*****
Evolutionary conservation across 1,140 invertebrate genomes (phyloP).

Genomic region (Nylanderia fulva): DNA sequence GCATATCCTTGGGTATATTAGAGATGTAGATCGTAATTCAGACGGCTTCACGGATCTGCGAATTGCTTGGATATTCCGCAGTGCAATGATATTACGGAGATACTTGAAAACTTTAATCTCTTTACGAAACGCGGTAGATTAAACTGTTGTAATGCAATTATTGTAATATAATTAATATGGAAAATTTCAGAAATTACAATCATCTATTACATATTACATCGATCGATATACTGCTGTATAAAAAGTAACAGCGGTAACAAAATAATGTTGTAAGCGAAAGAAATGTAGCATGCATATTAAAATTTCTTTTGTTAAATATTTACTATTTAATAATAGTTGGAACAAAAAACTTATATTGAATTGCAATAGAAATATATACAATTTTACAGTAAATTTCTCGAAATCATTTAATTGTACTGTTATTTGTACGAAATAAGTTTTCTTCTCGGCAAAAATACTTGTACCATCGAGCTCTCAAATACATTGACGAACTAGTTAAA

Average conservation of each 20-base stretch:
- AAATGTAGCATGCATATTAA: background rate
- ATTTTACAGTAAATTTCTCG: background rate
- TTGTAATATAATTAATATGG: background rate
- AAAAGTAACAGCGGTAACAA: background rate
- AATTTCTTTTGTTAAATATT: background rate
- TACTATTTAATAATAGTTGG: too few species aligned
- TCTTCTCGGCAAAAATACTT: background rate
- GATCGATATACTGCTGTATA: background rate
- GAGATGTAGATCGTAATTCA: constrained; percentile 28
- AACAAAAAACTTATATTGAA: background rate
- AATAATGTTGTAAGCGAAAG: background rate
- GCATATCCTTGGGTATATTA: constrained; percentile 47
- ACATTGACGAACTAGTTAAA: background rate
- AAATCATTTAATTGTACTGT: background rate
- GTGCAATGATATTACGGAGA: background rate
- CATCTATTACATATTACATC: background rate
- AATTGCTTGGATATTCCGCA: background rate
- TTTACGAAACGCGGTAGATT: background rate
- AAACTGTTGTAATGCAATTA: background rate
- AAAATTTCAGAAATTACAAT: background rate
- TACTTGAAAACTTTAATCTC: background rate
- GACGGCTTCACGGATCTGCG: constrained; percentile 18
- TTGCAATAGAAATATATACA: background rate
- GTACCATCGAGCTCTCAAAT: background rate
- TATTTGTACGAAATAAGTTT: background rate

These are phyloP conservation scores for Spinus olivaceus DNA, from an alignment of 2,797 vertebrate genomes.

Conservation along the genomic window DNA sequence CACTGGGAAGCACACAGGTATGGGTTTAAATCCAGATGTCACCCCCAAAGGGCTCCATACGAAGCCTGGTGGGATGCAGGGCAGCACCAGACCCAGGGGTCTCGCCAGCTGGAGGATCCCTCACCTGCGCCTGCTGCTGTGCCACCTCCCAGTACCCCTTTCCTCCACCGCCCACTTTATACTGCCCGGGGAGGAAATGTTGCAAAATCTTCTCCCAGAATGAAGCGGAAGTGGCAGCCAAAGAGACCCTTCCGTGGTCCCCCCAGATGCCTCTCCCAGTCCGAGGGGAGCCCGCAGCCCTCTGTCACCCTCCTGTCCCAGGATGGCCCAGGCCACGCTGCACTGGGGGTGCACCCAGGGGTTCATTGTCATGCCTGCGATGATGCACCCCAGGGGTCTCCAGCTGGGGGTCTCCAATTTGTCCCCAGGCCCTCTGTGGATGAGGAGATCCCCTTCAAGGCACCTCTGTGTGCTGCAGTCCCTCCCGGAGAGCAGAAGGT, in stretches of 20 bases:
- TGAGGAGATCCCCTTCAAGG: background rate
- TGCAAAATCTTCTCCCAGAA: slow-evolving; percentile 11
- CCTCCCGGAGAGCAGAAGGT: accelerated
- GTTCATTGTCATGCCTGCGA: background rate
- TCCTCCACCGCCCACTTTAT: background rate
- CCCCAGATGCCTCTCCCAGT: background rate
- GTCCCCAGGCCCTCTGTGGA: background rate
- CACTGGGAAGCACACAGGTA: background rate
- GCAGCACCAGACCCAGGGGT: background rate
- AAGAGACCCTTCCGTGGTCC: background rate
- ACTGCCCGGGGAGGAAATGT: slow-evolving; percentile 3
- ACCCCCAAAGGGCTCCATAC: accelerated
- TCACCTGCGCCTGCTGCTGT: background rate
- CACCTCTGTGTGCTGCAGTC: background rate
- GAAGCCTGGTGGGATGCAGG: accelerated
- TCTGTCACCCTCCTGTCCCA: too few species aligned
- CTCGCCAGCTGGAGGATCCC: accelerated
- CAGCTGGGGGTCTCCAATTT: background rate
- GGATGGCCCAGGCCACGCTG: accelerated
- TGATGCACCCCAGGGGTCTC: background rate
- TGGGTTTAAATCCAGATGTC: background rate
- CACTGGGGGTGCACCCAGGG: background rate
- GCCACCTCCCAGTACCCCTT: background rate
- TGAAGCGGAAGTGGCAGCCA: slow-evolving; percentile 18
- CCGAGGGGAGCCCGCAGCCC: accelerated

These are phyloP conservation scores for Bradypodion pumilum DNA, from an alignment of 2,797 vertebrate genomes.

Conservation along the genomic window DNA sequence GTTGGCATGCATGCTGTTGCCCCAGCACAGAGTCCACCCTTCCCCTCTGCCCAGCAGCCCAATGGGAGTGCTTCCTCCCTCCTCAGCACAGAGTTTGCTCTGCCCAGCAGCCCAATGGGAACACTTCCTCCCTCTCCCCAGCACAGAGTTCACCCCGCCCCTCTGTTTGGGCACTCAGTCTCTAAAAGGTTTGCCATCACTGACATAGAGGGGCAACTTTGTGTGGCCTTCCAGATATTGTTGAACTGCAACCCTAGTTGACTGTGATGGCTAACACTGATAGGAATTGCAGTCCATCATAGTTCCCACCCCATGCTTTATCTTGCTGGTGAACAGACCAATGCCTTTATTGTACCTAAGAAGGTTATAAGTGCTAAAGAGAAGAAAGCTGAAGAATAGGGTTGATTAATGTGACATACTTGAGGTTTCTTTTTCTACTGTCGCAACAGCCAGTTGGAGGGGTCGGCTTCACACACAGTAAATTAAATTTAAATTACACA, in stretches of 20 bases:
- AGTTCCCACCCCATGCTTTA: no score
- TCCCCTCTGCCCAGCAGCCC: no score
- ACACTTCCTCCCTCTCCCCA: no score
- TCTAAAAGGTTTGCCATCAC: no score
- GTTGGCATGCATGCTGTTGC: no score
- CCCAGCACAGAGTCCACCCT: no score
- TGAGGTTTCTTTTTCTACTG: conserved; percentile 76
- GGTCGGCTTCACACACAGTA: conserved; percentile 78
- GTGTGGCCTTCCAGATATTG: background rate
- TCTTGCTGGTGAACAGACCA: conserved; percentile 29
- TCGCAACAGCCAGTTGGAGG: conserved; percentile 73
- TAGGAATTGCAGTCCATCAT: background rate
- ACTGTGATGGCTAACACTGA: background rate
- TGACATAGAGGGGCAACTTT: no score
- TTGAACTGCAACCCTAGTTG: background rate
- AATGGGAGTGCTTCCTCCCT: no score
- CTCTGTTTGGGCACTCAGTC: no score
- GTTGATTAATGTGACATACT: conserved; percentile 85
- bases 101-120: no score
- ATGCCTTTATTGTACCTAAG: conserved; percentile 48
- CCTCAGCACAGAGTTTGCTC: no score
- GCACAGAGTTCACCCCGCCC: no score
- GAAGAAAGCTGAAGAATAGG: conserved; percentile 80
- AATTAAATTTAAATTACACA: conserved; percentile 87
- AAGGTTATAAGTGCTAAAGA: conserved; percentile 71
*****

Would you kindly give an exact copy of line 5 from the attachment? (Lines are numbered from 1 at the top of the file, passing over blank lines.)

- ATTTTACAGTAAATTTCTCG: background rate